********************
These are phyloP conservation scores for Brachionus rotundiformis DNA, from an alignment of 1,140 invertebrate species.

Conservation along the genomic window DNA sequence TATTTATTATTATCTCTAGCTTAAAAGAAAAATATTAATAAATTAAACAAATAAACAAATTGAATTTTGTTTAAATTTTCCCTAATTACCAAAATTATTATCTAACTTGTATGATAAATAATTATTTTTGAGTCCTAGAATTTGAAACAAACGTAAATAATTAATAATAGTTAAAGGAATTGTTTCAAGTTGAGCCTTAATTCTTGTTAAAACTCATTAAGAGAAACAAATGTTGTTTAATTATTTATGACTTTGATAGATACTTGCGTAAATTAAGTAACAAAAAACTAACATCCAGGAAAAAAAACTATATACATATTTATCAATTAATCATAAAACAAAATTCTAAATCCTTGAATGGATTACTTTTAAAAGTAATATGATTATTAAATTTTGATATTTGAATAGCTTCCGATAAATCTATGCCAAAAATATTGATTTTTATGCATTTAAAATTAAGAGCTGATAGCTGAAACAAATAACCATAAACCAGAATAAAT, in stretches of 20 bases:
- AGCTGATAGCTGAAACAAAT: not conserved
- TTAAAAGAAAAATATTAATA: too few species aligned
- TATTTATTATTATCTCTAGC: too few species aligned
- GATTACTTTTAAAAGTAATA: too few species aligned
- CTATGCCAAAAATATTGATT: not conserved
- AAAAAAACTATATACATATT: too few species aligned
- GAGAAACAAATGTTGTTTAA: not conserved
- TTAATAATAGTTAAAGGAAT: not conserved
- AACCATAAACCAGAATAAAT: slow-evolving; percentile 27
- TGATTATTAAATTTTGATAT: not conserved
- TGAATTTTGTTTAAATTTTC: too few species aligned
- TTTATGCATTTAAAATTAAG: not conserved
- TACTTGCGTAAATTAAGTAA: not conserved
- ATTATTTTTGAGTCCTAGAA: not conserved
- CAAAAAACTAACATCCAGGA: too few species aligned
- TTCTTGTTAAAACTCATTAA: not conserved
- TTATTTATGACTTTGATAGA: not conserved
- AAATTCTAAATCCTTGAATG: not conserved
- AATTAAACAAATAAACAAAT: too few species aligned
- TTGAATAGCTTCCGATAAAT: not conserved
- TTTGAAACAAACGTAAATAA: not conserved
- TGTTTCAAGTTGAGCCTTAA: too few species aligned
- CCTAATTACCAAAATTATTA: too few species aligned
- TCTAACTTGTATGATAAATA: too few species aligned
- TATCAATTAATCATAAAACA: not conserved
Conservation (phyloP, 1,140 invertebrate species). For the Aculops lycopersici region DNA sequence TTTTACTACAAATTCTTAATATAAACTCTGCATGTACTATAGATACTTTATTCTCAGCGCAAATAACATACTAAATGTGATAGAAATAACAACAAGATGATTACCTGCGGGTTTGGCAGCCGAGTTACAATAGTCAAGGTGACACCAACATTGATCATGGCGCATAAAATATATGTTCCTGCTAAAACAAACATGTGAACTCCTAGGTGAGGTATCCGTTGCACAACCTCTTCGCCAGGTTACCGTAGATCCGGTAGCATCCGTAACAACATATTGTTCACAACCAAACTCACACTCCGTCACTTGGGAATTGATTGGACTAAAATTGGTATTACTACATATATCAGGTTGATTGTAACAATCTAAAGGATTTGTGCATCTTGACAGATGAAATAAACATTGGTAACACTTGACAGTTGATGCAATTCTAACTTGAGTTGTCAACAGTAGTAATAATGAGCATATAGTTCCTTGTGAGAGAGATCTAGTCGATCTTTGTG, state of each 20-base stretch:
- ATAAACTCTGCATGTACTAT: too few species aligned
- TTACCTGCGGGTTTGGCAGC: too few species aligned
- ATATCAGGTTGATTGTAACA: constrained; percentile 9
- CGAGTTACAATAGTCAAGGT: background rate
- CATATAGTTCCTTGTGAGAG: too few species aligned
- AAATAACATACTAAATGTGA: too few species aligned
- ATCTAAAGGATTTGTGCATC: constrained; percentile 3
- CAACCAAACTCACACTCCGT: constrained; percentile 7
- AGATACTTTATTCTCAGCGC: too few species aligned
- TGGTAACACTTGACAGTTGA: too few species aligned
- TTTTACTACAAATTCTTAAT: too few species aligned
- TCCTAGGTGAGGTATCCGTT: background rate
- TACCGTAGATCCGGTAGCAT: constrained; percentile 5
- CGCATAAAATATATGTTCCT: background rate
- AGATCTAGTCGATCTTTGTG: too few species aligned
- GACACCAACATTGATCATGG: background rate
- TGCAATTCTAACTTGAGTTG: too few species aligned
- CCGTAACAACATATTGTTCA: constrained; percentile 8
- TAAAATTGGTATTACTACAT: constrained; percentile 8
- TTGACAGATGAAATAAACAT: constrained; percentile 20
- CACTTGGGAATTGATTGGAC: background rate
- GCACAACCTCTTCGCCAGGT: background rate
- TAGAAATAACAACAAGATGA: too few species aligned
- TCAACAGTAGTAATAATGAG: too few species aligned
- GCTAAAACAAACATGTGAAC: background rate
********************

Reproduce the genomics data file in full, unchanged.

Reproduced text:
These are phyloP conservation scores for Brachionus rotundiformis DNA, from an alignment of 1,140 invertebrate species.

Conservation along the genomic window DNA sequence TATTTATTATTATCTCTAGCTTAAAAGAAAAATATTAATAAATTAAACAAATAAACAAATTGAATTTTGTTTAAATTTTCCCTAATTACCAAAATTATTATCTAACTTGTATGATAAATAATTATTTTTGAGTCCTAGAATTTGAAACAAACGTAAATAATTAATAATAGTTAAAGGAATTGTTTCAAGTTGAGCCTTAATTCTTGTTAAAACTCATTAAGAGAAACAAATGTTGTTTAATTATTTATGACTTTGATAGATACTTGCGTAAATTAAGTAACAAAAAACTAACATCCAGGAAAAAAAACTATATACATATTTATCAATTAATCATAAAACAAAATTCTAAATCCTTGAATGGATTACTTTTAAAAGTAATATGATTATTAAATTTTGATATTTGAATAGCTTCCGATAAATCTATGCCAAAAATATTGATTTTTATGCATTTAAAATTAAGAGCTGATAGCTGAAACAAATAACCATAAACCAGAATAAAT, in stretches of 20 bases:
- AGCTGATAGCTGAAACAAAT: not conserved
- TTAAAAGAAAAATATTAATA: too few species aligned
- TATTTATTATTATCTCTAGC: too few species aligned
- GATTACTTTTAAAAGTAATA: too few species aligned
- CTATGCCAAAAATATTGATT: not conserved
- AAAAAAACTATATACATATT: too few species aligned
- GAGAAACAAATGTTGTTTAA: not conserved
- TTAATAATAGTTAAAGGAAT: not conserved
- AACCATAAACCAGAATAAAT: slow-evolving; percentile 27
- TGATTATTAAATTTTGATAT: not conserved
- TGAATTTTGTTTAAATTTTC: too few species aligned
- TTTATGCATTTAAAATTAAG: not conserved
- TACTTGCGTAAATTAAGTAA: not conserved
- ATTATTTTTGAGTCCTAGAA: not conserved
- CAAAAAACTAACATCCAGGA: too few species aligned
- TTCTTGTTAAAACTCATTAA: not conserved
- TTATTTATGACTTTGATAGA: not conserved
- AAATTCTAAATCCTTGAATG: not conserved
- AATTAAACAAATAAACAAAT: too few species aligned
- TTGAATAGCTTCCGATAAAT: not conserved
- TTTGAAACAAACGTAAATAA: not conserved
- TGTTTCAAGTTGAGCCTTAA: too few species aligned
- CCTAATTACCAAAATTATTA: too few species aligned
- TCTAACTTGTATGATAAATA: too few species aligned
- TATCAATTAATCATAAAACA: not conserved
Conservation (phyloP, 1,140 invertebrate species). For the Aculops lycopersici region DNA sequence TTTTACTACAAATTCTTAATATAAACTCTGCATGTACTATAGATACTTTATTCTCAGCGCAAATAACATACTAAATGTGATAGAAATAACAACAAGATGATTACCTGCGGGTTTGGCAGCCGAGTTACAATAGTCAAGGTGACACCAACATTGATCATGGCGCATAAAATATATGTTCCTGCTAAAACAAACATGTGAACTCCTAGGTGAGGTATCCGTTGCACAACCTCTTCGCCAGGTTACCGTAGATCCGGTAGCATCCGTAACAACATATTGTTCACAACCAAACTCACACTCCGTCACTTGGGAATTGATTGGACTAAAATTGGTATTACTACATATATCAGGTTGATTGTAACAATCTAAAGGATTTGTGCATCTTGACAGATGAAATAAACATTGGTAACACTTGACAGTTGATGCAATTCTAACTTGAGTTGTCAACAGTAGTAATAATGAGCATATAGTTCCTTGTGAGAGAGATCTAGTCGATCTTTGTG, state of each 20-base stretch:
- ATAAACTCTGCATGTACTAT: too few species aligned
- TTACCTGCGGGTTTGGCAGC: too few species aligned
- ATATCAGGTTGATTGTAACA: constrained; percentile 9
- CGAGTTACAATAGTCAAGGT: background rate
- CATATAGTTCCTTGTGAGAG: too few species aligned
- AAATAACATACTAAATGTGA: too few species aligned
- ATCTAAAGGATTTGTGCATC: constrained; percentile 3
- CAACCAAACTCACACTCCGT: constrained; percentile 7
- AGATACTTTATTCTCAGCGC: too few species aligned
- TGGTAACACTTGACAGTTGA: too few species aligned
- TTTTACTACAAATTCTTAAT: too few species aligned
- TCCTAGGTGAGGTATCCGTT: background rate
- TACCGTAGATCCGGTAGCAT: constrained; percentile 5
- CGCATAAAATATATGTTCCT: background rate
- AGATCTAGTCGATCTTTGTG: too few species aligned
- GACACCAACATTGATCATGG: background rate
- TGCAATTCTAACTTGAGTTG: too few species aligned
- CCGTAACAACATATTGTTCA: constrained; percentile 8
- TAAAATTGGTATTACTACAT: constrained; percentile 8
- TTGACAGATGAAATAAACAT: constrained; percentile 20
- CACTTGGGAATTGATTGGAC: background rate
- GCACAACCTCTTCGCCAGGT: background rate
- TAGAAATAACAACAAGATGA: too few species aligned
- TCAACAGTAGTAATAATGAG: too few species aligned
- GCTAAAACAAACATGTGAAC: background rate